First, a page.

Wynn’s Law went through the second and final debate in the House of Commons this week.
On Wednesday night, members of Parliament debated bill S-217, known as Wynn’s Law, for a second time.
So far the bill has garnered support from the Conservative side of the aisle but has yet to win over the Liberal government.
“I’m continuing to work hard to try to convince as many Liberal MPs as possible to do the right thing so we can get this much-needed legislation passed,” St. Albert MP Michael Cooper said.
Cooper says he has heard from a few Liberal MPs who plan to support the bill but he doesn’t know exactly how many he has won over.
“The Liberal whip will undoubtedly come down hard on a lot of Liberal MPs to try to prevent them from doing the right thing,” Cooper said.
The bill proposes an amendment to the Criminal Code that would require the criminal history of the accused be presented at a bail hearing. Currently it is only optional to disclose the criminal history on a bail application. The wording in the Criminal Code would be changed so prosecutors would be required to provide that information to a judge.
The law was named after St. Albert’s Const. David Wynn who was killed by Shawn Rehn outside of the Apex Casino in January 2015. Rehn had a lengthy criminal history and was out on bail despite having 68 prior convictions. His history was never mentioned during his bail hearing.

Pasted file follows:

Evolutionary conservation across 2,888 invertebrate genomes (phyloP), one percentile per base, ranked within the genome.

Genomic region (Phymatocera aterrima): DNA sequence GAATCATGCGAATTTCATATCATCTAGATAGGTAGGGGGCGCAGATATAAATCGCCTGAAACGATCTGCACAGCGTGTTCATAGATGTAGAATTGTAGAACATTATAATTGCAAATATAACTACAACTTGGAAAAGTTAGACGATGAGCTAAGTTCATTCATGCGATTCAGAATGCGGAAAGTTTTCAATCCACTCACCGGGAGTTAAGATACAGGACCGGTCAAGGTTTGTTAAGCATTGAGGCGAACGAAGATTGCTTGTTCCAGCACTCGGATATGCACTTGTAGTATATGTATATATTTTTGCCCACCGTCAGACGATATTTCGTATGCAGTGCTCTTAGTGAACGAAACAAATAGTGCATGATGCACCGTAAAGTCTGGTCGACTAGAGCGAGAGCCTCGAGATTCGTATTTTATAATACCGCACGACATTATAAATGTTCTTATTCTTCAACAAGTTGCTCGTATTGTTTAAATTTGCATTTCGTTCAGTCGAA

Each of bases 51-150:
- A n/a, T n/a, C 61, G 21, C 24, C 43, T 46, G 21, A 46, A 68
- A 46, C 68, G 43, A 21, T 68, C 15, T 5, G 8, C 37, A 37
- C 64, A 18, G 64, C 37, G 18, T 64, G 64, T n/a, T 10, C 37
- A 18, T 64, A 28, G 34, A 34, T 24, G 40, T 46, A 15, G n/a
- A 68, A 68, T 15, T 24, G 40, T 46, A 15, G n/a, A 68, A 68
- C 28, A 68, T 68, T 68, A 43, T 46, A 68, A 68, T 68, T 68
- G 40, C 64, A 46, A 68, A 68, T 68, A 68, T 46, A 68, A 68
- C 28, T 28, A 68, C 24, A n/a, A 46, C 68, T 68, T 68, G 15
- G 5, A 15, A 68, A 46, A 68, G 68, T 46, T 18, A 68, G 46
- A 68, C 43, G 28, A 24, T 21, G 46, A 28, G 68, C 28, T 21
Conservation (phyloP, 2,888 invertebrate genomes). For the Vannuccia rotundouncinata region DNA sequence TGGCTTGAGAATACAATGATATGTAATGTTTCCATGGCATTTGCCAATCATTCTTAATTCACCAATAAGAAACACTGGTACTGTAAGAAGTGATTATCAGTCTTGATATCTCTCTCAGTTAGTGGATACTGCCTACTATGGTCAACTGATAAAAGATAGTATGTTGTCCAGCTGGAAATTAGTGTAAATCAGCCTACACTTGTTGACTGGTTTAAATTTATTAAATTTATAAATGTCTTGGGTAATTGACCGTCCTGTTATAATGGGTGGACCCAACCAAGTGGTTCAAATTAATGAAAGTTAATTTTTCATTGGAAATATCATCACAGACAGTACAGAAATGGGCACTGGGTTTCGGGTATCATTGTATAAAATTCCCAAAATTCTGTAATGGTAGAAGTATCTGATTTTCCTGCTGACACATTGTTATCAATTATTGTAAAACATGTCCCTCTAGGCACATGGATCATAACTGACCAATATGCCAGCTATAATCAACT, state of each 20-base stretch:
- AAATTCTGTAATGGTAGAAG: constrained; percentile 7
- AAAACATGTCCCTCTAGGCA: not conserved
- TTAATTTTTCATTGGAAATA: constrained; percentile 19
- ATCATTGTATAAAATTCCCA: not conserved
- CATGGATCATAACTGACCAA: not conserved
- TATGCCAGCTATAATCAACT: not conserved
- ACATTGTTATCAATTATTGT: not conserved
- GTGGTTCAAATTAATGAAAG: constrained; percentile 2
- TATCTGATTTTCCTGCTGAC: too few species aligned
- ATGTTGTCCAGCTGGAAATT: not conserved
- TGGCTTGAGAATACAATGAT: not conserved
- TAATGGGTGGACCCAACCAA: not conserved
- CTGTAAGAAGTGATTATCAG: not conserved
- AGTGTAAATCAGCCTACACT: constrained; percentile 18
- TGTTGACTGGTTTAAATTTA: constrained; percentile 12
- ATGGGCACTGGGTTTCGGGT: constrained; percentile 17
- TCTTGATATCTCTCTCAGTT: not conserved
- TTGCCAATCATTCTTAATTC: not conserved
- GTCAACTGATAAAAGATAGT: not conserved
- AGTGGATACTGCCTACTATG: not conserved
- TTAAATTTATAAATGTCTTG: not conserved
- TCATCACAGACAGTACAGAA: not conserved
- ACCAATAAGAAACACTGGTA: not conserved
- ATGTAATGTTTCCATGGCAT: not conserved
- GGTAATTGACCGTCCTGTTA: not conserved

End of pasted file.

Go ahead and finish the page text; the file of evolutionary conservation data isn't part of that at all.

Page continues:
The Liberals have expressed concern over the law, stating it could place an undue burden on the legal system and cause delays.
Conservative MP Glen Motz from Medicine Hat-Cardston-Warner stood in the House on Wednesday and spoke in favour of the bill. Motz, the former Medicine Hat police chief with 35 years of police experience, said that the bill will not bog down the bail system.
“In my experience, these records are readily available to police through various national, provincial, and local information management systems,” Motz said.
“Apparently unknown by the Liberal government, these systems that the justice system and law enforcement agencies rely upon are current and up-to-date, as lives depend on them. Anything otherwise would be irresponsible.”
Outside of the House of Commons the bill has been picking up some support. Former Alberta minister of justice and solicitor general Jonathan Denis has expressed his support for the bill along with John Muise, director of public safety for victim advocacy organization Abuse Hurts.
So far the bill has already passed in the Senate with support from both Conservative and Liberal senators.
An online petition, started by Cooper to support the bill, has more than 5,000 signatures from across Canada.
Members of Parliament will vote on Wynn’s Law on March 8.